This review is done in conjunction with the author's virtual tour with Goddess Fish Promotions. The author will be awarding a $50 Amazon GC to one randomly drawn commenter during the tour, so comment today AND follow the tour (if you click on the tour banner above, it'll take you to a list of his tour stops) -- the more you read and comment, the better your odds of winning. You could be introduced to a great new author AND win a fun prize!
From her cheating boyfriend to her dead father and cold, judgmental mother, Daly knows she can’t trust others to be there when it counts. This cynicism begins to melt away when she meets Kashi, a light-hearted charmer from India, who decides he cares too much to let her fade into the background of her own life. After a series of false starts, their quirky romance carries them to India, where Daly must win the approval of Kashi’s family in order to seal their “forever.”
Meanwhile, Laine struggles to cope with the pain of early widowhood, fleeing into the pages of her well-worn library and emerging only to perform her duties as a social worker at the crisis pregnancy center. Although her daughter wants nothing more than to work as an artist, Laine doesn’t know how to redirect Daly to a more suitable profession without further damaging their tenuous relationship.
Can Laine look past her pain to learn from an unlikely mentor? Has Daly finally found someone whom she can trust? Will the women recognize their common bonds before the relationship is broken beyond repair?
"Torn Together," Emlyn Chand’s first sojourn into Literary/Women's Fiction, illustrates how our similarities often drive us apart.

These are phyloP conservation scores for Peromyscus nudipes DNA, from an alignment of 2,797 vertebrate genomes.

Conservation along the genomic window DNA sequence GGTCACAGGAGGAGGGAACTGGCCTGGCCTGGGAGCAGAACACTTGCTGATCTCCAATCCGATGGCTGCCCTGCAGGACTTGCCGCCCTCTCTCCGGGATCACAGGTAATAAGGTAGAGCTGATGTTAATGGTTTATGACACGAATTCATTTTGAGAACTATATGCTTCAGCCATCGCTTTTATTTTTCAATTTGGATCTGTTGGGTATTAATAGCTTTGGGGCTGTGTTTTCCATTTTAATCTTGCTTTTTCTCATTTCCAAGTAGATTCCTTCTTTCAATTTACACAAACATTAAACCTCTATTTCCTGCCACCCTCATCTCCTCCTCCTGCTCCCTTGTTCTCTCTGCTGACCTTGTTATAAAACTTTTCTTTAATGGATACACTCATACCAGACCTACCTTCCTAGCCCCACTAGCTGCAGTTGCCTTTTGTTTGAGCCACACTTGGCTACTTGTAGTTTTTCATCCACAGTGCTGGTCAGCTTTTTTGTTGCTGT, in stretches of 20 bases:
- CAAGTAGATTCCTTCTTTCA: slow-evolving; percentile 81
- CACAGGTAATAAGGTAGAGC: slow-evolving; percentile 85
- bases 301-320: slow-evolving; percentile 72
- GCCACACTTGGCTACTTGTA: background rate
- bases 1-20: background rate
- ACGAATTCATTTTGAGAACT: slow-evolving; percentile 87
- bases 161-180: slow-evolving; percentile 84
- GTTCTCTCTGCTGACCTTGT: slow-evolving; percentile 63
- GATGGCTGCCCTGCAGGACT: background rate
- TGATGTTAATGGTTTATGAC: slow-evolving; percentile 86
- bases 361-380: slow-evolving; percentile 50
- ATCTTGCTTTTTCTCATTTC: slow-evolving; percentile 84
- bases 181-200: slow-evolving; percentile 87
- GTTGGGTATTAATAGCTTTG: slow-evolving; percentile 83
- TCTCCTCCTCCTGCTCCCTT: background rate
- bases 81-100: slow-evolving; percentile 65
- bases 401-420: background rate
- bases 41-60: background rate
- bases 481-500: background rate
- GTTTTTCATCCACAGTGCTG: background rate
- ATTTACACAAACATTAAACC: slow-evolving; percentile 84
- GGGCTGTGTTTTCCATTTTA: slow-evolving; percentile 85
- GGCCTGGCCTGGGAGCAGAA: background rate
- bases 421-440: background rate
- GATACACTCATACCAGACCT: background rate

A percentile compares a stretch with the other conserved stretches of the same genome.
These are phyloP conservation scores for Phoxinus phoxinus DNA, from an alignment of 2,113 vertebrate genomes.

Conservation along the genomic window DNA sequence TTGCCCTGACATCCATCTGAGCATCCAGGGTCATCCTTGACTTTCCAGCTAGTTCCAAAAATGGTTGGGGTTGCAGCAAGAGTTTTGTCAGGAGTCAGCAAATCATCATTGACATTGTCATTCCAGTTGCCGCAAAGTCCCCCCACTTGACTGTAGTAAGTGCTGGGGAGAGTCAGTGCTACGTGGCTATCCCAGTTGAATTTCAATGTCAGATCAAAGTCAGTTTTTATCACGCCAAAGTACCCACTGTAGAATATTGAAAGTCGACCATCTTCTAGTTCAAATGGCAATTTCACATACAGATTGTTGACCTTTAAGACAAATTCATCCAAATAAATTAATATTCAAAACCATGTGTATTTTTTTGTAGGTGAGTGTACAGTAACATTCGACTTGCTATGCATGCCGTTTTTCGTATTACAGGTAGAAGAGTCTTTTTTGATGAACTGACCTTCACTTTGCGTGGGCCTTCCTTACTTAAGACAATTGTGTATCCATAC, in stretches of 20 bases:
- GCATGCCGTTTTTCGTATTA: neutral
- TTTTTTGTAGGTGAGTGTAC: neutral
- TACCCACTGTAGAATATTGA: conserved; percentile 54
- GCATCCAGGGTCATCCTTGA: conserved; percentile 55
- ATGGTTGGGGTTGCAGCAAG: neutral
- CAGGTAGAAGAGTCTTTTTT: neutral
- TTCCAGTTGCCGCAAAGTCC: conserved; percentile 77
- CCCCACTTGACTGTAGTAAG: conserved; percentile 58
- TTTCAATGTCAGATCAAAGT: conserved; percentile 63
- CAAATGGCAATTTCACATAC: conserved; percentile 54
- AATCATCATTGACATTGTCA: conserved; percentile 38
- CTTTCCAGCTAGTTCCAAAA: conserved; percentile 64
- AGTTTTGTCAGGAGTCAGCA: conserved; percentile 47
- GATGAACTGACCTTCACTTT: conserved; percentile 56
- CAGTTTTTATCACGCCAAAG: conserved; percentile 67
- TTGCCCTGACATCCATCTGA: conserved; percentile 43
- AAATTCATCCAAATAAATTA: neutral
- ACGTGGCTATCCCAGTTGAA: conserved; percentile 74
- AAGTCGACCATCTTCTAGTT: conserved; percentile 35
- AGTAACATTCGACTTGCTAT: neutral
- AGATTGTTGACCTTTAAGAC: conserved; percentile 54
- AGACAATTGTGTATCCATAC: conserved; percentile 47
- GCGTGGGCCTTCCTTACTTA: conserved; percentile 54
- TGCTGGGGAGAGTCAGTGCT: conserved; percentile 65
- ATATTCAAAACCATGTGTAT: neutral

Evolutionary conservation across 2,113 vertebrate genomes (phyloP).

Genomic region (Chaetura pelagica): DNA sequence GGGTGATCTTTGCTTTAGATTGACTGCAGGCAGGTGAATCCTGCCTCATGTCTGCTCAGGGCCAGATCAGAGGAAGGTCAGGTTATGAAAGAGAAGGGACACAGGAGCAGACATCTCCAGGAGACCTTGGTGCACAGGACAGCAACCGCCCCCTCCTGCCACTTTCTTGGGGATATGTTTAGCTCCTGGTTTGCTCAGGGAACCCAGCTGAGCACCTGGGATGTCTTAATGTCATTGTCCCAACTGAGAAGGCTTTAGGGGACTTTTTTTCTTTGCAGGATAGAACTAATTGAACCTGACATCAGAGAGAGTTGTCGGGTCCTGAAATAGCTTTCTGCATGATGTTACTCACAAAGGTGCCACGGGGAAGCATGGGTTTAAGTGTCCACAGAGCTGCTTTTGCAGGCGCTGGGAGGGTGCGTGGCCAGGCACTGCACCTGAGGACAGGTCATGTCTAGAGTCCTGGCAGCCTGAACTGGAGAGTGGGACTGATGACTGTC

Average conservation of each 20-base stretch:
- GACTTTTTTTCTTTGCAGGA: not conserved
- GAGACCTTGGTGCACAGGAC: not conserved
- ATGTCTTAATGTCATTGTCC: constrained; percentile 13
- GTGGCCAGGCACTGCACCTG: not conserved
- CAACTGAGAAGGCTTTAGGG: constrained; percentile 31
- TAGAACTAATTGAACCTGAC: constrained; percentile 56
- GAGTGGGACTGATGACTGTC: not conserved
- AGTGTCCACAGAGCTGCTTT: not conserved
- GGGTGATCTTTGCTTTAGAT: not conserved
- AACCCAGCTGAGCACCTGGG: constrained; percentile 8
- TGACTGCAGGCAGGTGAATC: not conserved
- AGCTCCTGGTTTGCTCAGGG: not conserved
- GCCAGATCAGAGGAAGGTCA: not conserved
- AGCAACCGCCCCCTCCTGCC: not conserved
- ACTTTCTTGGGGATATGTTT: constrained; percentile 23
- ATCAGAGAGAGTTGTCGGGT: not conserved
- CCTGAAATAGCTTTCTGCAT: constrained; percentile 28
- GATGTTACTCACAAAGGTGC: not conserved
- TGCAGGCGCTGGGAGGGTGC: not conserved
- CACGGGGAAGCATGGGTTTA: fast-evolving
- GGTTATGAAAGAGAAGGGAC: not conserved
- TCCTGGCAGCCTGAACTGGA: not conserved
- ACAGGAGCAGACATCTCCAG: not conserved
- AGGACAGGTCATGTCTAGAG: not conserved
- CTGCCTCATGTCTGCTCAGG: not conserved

What a rollercoaster!
I wasn't sure what to expect when I opted to review this book, but I enjoyed the YA by the author I read some time ago, so knew that the writing would be solid at the least. It was.
Ms. Chand has serious writing chops. Her prose is descriptive and clear, grammatically correct and evocative. It was for this reason I read through the entire book, even when Daly's anger wore me out or Laine's strange personality (loving, giving and sacrificial to anyone except her daughter) irritated me. There were moments I wanted to slap them both silly. On the other hand, that certainly makes it clear that I was wrapped up in the characters!
Truth be told, I feel very ambiguous about this book. I recognize the wonderful writing, but I just didn't love the story. I can say that the author painted a clear picture of India, for instance, and her characters are certainly three dimensional, but I'm not a big reader of books that are meant to be more edifying than entertaining. I'm a believer in "the world is depressing enough, read for fun" mantra.
That's not to say the book didn't entertain. Much of it was very fun and interesting. I enjoyed watching how Daly and Kashi worked through their relationship and how Meghann (a girl Laine all but adopted who is an unmarried pregnant teen from the center where Laine works) held her head up and remained strong despite bullying from her peers and blatant disapproval from her dysfunctional parents. She was inspirational.
What I didn't love was how the story ended. Intellectually, I understand why it was that way and the lesson is very clear and heart-warming. That doesn't mean I enjoyed it. However, I know a whole bunch of people who would have absolutely loved the ending and would put this book on their keeper shelf to be read again and again. So, how do I rate this? It's hard when you recognize a book is well done, but didn't completely enjoy it yourself. It's a bit like reading the classics in some ways.
After much agonizing, I'm giving this book...
3.5 flowers - this was a good book